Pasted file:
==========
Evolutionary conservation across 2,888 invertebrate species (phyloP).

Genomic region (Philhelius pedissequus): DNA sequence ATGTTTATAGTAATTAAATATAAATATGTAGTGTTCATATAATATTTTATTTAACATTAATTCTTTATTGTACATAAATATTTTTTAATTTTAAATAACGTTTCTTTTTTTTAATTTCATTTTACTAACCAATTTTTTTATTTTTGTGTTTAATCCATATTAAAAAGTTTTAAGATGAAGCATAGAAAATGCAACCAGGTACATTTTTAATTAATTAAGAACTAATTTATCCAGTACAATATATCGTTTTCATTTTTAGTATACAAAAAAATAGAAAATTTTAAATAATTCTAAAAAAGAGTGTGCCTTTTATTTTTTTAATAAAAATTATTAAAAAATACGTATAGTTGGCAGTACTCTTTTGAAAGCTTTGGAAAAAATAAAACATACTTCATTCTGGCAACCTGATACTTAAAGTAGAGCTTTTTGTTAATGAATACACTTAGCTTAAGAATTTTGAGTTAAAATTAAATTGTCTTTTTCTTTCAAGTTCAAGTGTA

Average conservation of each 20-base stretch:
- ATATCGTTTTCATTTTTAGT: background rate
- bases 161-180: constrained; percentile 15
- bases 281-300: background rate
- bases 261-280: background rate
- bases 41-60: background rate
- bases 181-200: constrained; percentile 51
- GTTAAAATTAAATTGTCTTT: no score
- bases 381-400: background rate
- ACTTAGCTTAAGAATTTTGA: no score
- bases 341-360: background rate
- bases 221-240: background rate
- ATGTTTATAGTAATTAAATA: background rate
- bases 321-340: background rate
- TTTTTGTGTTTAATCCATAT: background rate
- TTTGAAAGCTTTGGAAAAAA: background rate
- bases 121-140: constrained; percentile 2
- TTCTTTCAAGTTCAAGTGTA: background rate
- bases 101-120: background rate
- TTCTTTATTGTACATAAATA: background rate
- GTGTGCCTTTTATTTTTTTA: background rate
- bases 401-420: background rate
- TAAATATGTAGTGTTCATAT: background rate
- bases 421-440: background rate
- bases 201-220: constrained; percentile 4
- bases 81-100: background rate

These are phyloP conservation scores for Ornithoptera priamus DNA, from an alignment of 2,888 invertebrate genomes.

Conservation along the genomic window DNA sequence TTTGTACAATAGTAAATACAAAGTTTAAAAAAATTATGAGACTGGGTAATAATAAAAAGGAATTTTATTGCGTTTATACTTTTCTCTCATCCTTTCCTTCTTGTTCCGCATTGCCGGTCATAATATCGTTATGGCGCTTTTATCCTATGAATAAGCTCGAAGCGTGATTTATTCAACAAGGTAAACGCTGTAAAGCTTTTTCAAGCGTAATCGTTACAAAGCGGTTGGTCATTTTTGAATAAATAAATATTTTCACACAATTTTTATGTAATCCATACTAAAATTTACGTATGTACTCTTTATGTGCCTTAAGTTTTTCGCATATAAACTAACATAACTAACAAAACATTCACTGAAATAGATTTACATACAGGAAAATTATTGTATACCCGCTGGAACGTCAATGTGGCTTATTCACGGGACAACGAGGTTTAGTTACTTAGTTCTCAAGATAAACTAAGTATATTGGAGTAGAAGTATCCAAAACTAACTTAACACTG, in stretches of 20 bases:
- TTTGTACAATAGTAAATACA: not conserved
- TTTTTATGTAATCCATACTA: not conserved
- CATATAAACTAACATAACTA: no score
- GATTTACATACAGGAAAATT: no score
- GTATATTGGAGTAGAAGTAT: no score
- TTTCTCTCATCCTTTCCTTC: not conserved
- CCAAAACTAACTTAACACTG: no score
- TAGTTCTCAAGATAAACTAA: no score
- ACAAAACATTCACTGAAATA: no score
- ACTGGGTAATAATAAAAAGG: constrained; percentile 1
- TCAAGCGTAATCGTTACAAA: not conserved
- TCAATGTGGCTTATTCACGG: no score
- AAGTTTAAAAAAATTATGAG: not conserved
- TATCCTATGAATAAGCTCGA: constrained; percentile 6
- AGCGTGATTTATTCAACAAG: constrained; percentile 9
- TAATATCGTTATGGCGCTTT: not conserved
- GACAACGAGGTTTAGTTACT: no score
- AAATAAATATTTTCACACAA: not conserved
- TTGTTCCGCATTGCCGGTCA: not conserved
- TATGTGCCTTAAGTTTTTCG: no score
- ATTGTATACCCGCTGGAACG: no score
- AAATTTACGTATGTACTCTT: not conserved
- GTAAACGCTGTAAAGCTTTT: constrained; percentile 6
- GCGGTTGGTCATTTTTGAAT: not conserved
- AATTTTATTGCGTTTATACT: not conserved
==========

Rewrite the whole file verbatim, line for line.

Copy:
Evolutionary conservation across 2,888 invertebrate species (phyloP).

Genomic region (Philhelius pedissequus): DNA sequence ATGTTTATAGTAATTAAATATAAATATGTAGTGTTCATATAATATTTTATTTAACATTAATTCTTTATTGTACATAAATATTTTTTAATTTTAAATAACGTTTCTTTTTTTTAATTTCATTTTACTAACCAATTTTTTTATTTTTGTGTTTAATCCATATTAAAAAGTTTTAAGATGAAGCATAGAAAATGCAACCAGGTACATTTTTAATTAATTAAGAACTAATTTATCCAGTACAATATATCGTTTTCATTTTTAGTATACAAAAAAATAGAAAATTTTAAATAATTCTAAAAAAGAGTGTGCCTTTTATTTTTTTAATAAAAATTATTAAAAAATACGTATAGTTGGCAGTACTCTTTTGAAAGCTTTGGAAAAAATAAAACATACTTCATTCTGGCAACCTGATACTTAAAGTAGAGCTTTTTGTTAATGAATACACTTAGCTTAAGAATTTTGAGTTAAAATTAAATTGTCTTTTTCTTTCAAGTTCAAGTGTA

Average conservation of each 20-base stretch:
- ATATCGTTTTCATTTTTAGT: background rate
- bases 161-180: constrained; percentile 15
- bases 281-300: background rate
- bases 261-280: background rate
- bases 41-60: background rate
- bases 181-200: constrained; percentile 51
- GTTAAAATTAAATTGTCTTT: no score
- bases 381-400: background rate
- ACTTAGCTTAAGAATTTTGA: no score
- bases 341-360: background rate
- bases 221-240: background rate
- ATGTTTATAGTAATTAAATA: background rate
- bases 321-340: background rate
- TTTTTGTGTTTAATCCATAT: background rate
- TTTGAAAGCTTTGGAAAAAA: background rate
- bases 121-140: constrained; percentile 2
- TTCTTTCAAGTTCAAGTGTA: background rate
- bases 101-120: background rate
- TTCTTTATTGTACATAAATA: background rate
- GTGTGCCTTTTATTTTTTTA: background rate
- bases 401-420: background rate
- TAAATATGTAGTGTTCATAT: background rate
- bases 421-440: background rate
- bases 201-220: constrained; percentile 4
- bases 81-100: background rate

These are phyloP conservation scores for Ornithoptera priamus DNA, from an alignment of 2,888 invertebrate genomes.

Conservation along the genomic window DNA sequence TTTGTACAATAGTAAATACAAAGTTTAAAAAAATTATGAGACTGGGTAATAATAAAAAGGAATTTTATTGCGTTTATACTTTTCTCTCATCCTTTCCTTCTTGTTCCGCATTGCCGGTCATAATATCGTTATGGCGCTTTTATCCTATGAATAAGCTCGAAGCGTGATTTATTCAACAAGGTAAACGCTGTAAAGCTTTTTCAAGCGTAATCGTTACAAAGCGGTTGGTCATTTTTGAATAAATAAATATTTTCACACAATTTTTATGTAATCCATACTAAAATTTACGTATGTACTCTTTATGTGCCTTAAGTTTTTCGCATATAAACTAACATAACTAACAAAACATTCACTGAAATAGATTTACATACAGGAAAATTATTGTATACCCGCTGGAACGTCAATGTGGCTTATTCACGGGACAACGAGGTTTAGTTACTTAGTTCTCAAGATAAACTAAGTATATTGGAGTAGAAGTATCCAAAACTAACTTAACACTG, in stretches of 20 bases:
- TTTGTACAATAGTAAATACA: not conserved
- TTTTTATGTAATCCATACTA: not conserved
- CATATAAACTAACATAACTA: no score
- GATTTACATACAGGAAAATT: no score
- GTATATTGGAGTAGAAGTAT: no score
- TTTCTCTCATCCTTTCCTTC: not conserved
- CCAAAACTAACTTAACACTG: no score
- TAGTTCTCAAGATAAACTAA: no score
- ACAAAACATTCACTGAAATA: no score
- ACTGGGTAATAATAAAAAGG: constrained; percentile 1
- TCAAGCGTAATCGTTACAAA: not conserved
- TCAATGTGGCTTATTCACGG: no score
- AAGTTTAAAAAAATTATGAG: not conserved
- TATCCTATGAATAAGCTCGA: constrained; percentile 6
- AGCGTGATTTATTCAACAAG: constrained; percentile 9
- TAATATCGTTATGGCGCTTT: not conserved
- GACAACGAGGTTTAGTTACT: no score
- AAATAAATATTTTCACACAA: not conserved
- TTGTTCCGCATTGCCGGTCA: not conserved
- TATGTGCCTTAAGTTTTTCG: no score
- ATTGTATACCCGCTGGAACG: no score
- AAATTTACGTATGTACTCTT: not conserved
- GTAAACGCTGTAAAGCTTTT: constrained; percentile 6
- GCGGTTGGTCATTTTTGAAT: not conserved
- AATTTTATTGCGTTTATACT: not conserved